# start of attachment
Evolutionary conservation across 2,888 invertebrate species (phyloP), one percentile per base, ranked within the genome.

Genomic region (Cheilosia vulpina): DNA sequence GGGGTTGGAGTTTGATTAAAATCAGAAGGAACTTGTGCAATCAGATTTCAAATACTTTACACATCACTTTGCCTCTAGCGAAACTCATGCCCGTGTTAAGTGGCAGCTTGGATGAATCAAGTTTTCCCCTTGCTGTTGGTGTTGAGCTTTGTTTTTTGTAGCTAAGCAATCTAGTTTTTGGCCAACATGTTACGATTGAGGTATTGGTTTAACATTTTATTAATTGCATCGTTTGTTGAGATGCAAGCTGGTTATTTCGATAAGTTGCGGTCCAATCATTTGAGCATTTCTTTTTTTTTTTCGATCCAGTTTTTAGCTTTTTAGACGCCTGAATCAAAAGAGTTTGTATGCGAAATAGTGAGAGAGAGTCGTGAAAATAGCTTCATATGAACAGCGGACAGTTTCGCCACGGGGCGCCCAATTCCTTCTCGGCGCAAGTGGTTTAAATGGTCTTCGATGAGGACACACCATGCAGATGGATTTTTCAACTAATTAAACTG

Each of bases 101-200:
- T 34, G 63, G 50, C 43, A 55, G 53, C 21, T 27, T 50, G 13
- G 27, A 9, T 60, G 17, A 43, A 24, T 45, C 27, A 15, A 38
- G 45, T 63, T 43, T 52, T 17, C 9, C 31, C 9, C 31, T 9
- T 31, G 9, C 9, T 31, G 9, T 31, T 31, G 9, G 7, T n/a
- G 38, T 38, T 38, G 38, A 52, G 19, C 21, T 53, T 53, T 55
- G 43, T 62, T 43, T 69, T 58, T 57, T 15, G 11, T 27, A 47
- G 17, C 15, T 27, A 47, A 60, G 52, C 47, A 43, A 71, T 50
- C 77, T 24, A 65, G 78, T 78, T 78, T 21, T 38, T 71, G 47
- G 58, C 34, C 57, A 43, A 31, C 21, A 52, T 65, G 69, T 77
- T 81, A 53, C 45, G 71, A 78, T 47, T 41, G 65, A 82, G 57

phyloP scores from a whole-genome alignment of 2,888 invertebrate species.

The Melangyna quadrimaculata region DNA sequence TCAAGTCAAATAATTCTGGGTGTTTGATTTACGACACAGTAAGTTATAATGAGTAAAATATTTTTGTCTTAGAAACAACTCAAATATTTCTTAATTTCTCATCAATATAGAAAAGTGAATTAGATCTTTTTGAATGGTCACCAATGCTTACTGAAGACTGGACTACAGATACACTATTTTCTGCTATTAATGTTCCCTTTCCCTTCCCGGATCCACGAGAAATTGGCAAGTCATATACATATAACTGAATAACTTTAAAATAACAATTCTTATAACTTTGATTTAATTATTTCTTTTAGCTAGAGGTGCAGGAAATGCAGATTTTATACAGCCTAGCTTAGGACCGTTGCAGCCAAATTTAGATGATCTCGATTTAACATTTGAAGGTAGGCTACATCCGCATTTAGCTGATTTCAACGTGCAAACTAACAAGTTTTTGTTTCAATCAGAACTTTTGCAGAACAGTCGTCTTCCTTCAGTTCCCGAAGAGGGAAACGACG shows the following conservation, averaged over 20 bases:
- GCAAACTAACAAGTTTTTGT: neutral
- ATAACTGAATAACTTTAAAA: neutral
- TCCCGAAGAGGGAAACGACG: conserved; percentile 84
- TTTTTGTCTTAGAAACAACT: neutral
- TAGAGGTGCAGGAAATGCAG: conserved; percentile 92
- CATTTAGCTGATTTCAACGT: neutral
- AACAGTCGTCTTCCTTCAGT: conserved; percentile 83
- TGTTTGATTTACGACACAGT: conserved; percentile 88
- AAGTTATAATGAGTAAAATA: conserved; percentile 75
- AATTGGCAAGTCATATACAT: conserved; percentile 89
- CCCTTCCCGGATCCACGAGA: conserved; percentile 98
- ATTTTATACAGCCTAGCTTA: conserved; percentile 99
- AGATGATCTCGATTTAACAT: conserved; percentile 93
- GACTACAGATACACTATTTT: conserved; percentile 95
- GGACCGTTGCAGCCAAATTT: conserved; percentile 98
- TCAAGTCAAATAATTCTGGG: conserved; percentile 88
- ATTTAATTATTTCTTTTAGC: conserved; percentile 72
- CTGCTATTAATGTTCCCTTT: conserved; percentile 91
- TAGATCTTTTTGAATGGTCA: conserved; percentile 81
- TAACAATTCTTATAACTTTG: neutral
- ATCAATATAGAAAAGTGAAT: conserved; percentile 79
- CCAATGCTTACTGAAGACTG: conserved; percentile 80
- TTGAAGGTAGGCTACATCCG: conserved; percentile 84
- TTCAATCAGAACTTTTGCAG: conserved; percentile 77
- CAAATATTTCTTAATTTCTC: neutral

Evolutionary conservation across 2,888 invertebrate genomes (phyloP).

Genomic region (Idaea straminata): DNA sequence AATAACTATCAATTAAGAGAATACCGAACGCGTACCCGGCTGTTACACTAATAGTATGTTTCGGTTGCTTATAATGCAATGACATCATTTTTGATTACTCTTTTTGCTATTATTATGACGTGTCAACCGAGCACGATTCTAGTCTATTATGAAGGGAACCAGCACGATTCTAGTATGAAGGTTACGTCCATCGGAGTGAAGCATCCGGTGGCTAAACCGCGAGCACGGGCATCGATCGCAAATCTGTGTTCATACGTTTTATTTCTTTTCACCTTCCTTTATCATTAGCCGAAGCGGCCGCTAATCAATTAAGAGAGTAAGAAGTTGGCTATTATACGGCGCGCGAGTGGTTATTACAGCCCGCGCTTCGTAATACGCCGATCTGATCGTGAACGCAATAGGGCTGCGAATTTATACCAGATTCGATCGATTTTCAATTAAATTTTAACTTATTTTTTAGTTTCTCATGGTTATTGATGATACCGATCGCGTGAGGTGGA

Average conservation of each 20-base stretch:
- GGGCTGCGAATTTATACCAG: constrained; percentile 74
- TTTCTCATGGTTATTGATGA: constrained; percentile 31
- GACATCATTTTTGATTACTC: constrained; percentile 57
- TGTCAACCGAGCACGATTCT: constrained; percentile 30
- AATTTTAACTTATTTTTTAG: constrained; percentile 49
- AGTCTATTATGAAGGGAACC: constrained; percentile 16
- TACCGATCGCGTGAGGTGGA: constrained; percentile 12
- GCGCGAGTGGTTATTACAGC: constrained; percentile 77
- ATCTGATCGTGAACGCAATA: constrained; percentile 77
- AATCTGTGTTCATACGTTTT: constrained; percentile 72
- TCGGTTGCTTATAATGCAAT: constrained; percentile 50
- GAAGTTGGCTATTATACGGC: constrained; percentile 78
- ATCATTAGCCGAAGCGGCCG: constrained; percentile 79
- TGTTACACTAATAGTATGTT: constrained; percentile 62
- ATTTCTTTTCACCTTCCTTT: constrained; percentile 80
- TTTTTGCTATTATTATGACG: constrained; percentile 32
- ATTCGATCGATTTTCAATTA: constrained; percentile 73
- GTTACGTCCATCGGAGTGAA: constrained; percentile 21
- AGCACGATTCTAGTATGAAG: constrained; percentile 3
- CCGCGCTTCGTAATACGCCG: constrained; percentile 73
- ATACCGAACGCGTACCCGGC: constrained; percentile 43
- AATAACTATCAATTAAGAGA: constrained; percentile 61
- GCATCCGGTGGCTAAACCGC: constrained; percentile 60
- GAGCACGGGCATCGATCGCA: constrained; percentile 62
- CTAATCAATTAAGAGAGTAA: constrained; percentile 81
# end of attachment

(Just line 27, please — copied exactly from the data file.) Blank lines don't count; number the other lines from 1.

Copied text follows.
- ATTTTATACAGCCTAGCTTA: conserved; percentile 99